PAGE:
Deadpool 2 is a superhero film following the adventures of The Merc with a Mouth, Wade Wilson, (Ryan Reynolds). The plot focuses on Wade as he tries to stop the time-travelling mutant Cable, (Josh Brolin) from murdering a young boy; who would later grow up to be a ruthless killer. Brolin is superb as Cable, being the overly serious intense presence, everyone knows from the X-men comics, whilst also having a gleam of roguish charm. The interplay between him, Wade and later Zazie Beetz’s Domino is sublime throughout, with Brolin’s no-nonsense Cable working well against Wade’s running mouth. Moreover, and I’m just throwing in this for the X-men faithful, the reveal of Cables daughter being Hope Summers is inspired: because not only does it expand the X-Men universe but, it also works as great abject symbolism. Deadpool 2 is of course incredibly funny throughout, with plenty of smiles and outright laughs to be had. While most of the jokes are crude, there are also some that make you think and tug at your emotions. To carry on from that, the overall tone of this film is darker than the first film, with the themes of child abuse and sacrifice being prevalent. However, this darker tone is not a bad thing, in fact, it helps to give the film stronger emotional stakes, making for many poignant moments. An example of this is the death of Vanessa, (Morena Baccarin) and the impact that has on Wade. That coupled with the bond Wade forms with new mutant Russell Collins, (Julian Dennison) help to give the film an air of maturity; which sets it apart from its predecessor. The relationship between Wade and Russell is positioned as father and son and, from a narrative standpoint, this works incredibly well, with both characters growing from the other. Best of all the new character is Domino, who is instantly likeable and hilarious, as well as having some slick sequences. From a narrative perspective tying her backstory into the same place that Russell was being tortured, is a masterstroke in character development and motivations; adding a true sense of vulnerability to her. I did have one issue with the film, this being that X Force, Bedlam, Shatter star etc, are barely featured. Yes, the deaths do serve quite a funny sequence, but it still feels like a missed opportunity. On the whole Deadpool 2 greatly expands upon the first film, and setups a lot of interesting ideas for the X-Men universe, with it having one of the best post-credits scenes ever, so stick around for that.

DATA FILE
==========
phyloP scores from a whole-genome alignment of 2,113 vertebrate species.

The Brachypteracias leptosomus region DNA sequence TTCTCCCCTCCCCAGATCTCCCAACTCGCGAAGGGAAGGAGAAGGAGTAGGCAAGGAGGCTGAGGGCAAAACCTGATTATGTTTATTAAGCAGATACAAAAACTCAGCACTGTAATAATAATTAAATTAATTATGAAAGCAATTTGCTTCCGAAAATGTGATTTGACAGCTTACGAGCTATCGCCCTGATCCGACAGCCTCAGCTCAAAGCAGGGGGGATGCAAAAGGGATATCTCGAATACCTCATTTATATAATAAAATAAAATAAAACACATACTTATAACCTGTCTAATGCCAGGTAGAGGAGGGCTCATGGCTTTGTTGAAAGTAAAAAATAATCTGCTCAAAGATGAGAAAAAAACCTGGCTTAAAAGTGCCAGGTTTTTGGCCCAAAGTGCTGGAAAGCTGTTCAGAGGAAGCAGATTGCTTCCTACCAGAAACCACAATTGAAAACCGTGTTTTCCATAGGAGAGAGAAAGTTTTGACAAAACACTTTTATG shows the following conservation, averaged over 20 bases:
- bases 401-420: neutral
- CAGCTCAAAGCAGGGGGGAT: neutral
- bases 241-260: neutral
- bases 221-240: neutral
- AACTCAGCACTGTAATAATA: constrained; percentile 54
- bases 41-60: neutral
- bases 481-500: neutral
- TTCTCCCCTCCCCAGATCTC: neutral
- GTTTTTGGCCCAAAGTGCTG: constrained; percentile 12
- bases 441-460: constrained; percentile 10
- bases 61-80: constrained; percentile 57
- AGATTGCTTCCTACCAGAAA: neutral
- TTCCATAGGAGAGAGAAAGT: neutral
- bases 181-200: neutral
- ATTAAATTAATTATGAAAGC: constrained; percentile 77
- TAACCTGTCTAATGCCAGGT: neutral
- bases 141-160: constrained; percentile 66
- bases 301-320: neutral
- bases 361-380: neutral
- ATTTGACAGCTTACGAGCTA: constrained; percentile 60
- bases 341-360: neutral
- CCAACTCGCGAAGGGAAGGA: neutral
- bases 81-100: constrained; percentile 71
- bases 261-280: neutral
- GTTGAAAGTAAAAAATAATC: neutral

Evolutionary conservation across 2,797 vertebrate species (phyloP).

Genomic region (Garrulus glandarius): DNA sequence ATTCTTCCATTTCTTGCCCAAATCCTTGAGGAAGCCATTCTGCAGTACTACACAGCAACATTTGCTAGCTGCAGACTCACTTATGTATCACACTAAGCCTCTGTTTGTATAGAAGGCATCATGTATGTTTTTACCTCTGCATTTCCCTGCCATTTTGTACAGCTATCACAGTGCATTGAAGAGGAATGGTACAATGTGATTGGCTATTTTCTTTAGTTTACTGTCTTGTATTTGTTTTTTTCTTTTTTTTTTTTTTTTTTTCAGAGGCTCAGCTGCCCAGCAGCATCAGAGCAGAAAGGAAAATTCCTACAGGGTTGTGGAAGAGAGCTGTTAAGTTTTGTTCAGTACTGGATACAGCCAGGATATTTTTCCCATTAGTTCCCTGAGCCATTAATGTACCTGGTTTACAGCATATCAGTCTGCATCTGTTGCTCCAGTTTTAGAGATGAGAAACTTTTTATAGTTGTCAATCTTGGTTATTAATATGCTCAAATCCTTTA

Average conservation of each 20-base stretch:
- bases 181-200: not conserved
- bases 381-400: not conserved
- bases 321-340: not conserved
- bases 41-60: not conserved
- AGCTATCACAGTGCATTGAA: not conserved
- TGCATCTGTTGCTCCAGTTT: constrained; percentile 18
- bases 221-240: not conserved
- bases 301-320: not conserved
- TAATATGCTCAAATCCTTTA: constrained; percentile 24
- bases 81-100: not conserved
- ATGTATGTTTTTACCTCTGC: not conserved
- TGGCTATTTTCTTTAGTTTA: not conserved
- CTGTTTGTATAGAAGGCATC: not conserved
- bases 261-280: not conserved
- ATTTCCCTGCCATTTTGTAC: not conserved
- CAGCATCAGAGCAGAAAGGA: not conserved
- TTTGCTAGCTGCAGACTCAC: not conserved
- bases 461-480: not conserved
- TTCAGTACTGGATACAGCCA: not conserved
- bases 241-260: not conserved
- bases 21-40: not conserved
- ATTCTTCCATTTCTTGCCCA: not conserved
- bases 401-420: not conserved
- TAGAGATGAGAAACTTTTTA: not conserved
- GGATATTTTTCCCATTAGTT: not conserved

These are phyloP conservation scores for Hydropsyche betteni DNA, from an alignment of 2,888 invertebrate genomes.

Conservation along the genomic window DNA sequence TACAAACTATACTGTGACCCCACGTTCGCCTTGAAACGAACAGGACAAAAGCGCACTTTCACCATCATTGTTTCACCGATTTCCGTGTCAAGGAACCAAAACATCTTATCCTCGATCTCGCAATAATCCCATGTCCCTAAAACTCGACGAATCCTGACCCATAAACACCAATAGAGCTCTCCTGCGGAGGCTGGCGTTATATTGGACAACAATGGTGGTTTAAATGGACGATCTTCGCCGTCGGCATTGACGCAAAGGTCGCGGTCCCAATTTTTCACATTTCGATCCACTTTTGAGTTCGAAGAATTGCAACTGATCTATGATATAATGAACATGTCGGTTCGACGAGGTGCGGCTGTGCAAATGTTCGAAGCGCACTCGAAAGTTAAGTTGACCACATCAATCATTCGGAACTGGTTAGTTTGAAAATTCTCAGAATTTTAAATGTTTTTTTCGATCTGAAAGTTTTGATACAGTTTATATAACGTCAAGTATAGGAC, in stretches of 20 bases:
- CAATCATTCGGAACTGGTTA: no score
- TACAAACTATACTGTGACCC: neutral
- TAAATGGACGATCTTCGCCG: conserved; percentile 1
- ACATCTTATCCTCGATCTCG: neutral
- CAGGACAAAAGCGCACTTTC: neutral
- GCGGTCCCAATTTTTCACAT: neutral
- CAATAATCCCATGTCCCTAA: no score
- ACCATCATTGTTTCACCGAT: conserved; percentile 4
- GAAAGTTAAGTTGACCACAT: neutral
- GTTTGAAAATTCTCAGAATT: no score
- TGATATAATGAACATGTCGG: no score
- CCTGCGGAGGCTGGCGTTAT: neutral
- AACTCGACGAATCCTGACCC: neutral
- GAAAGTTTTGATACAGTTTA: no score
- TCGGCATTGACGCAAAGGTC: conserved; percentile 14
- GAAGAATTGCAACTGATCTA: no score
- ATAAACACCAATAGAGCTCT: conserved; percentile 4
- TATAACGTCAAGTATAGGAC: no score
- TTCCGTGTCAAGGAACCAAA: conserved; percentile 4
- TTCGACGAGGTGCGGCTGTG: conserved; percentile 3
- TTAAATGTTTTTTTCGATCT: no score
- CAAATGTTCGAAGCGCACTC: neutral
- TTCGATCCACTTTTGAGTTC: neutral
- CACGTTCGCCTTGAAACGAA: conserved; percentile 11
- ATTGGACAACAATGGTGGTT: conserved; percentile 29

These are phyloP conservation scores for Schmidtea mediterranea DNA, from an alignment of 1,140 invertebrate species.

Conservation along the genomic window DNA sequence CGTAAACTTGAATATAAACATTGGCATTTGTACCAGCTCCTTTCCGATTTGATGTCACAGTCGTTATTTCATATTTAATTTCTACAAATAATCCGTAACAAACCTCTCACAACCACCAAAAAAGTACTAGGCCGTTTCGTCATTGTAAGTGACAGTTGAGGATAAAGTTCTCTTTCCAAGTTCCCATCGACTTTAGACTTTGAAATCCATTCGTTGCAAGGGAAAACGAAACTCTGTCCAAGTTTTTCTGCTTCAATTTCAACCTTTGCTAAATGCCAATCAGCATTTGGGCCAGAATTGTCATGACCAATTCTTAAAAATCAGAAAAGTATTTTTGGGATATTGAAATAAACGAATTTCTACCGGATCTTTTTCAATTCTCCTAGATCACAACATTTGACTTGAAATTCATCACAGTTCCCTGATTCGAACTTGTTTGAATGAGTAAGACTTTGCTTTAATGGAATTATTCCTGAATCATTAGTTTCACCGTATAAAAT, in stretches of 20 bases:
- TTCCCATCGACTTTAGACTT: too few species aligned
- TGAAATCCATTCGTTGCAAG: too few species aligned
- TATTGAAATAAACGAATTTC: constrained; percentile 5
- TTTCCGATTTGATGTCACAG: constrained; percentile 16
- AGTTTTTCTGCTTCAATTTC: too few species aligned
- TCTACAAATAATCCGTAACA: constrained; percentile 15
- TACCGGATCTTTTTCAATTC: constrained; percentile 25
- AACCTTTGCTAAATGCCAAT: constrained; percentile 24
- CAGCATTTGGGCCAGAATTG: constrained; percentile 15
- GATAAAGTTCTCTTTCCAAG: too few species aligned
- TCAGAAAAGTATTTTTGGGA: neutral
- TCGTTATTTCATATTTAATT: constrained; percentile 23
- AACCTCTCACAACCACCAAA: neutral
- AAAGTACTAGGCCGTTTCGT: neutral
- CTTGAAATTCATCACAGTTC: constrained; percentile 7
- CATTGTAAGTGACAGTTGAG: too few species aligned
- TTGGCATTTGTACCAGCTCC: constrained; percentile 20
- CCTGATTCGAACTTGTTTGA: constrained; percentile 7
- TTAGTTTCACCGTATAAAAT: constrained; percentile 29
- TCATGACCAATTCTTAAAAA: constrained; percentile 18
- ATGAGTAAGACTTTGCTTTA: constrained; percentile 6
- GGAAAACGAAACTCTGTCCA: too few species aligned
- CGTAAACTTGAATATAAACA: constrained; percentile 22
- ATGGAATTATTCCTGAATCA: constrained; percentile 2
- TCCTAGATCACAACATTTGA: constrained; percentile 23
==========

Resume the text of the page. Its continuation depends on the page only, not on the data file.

Reviewed by Luke.